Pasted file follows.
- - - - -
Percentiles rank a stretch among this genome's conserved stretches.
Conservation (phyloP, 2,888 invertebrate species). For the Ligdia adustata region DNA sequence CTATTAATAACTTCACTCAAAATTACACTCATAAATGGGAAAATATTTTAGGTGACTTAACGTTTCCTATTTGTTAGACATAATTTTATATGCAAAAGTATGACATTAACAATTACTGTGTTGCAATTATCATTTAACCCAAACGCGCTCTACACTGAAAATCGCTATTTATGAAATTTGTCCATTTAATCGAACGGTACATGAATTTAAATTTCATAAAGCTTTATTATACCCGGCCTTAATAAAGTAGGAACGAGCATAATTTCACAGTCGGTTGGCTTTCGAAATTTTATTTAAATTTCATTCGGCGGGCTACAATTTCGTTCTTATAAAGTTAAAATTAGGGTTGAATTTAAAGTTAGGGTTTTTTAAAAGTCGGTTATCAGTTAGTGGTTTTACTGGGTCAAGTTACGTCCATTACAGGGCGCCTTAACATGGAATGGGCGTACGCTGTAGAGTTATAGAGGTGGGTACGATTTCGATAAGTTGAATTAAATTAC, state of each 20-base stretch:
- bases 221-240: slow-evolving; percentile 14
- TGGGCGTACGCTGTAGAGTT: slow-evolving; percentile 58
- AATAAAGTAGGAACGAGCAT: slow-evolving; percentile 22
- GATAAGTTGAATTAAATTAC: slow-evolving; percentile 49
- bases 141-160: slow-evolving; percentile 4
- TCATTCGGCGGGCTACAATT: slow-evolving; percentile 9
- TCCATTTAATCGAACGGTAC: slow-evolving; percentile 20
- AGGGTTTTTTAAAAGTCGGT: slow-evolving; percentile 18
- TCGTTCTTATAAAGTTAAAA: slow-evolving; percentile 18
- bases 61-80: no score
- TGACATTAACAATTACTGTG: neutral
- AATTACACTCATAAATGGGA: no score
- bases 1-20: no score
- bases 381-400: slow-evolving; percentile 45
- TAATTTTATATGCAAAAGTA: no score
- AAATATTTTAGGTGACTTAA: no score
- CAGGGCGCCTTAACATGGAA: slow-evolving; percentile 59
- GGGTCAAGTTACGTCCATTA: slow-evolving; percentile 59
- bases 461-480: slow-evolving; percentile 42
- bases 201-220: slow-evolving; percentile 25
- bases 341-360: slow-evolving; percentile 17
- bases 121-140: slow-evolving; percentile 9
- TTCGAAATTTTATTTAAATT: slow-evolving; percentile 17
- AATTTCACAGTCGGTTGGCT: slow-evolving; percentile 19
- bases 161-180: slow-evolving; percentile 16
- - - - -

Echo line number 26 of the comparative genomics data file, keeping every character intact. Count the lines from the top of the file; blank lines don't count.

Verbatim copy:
- AATTTCACAGTCGGTTGGCT: slow-evolving; percentile 19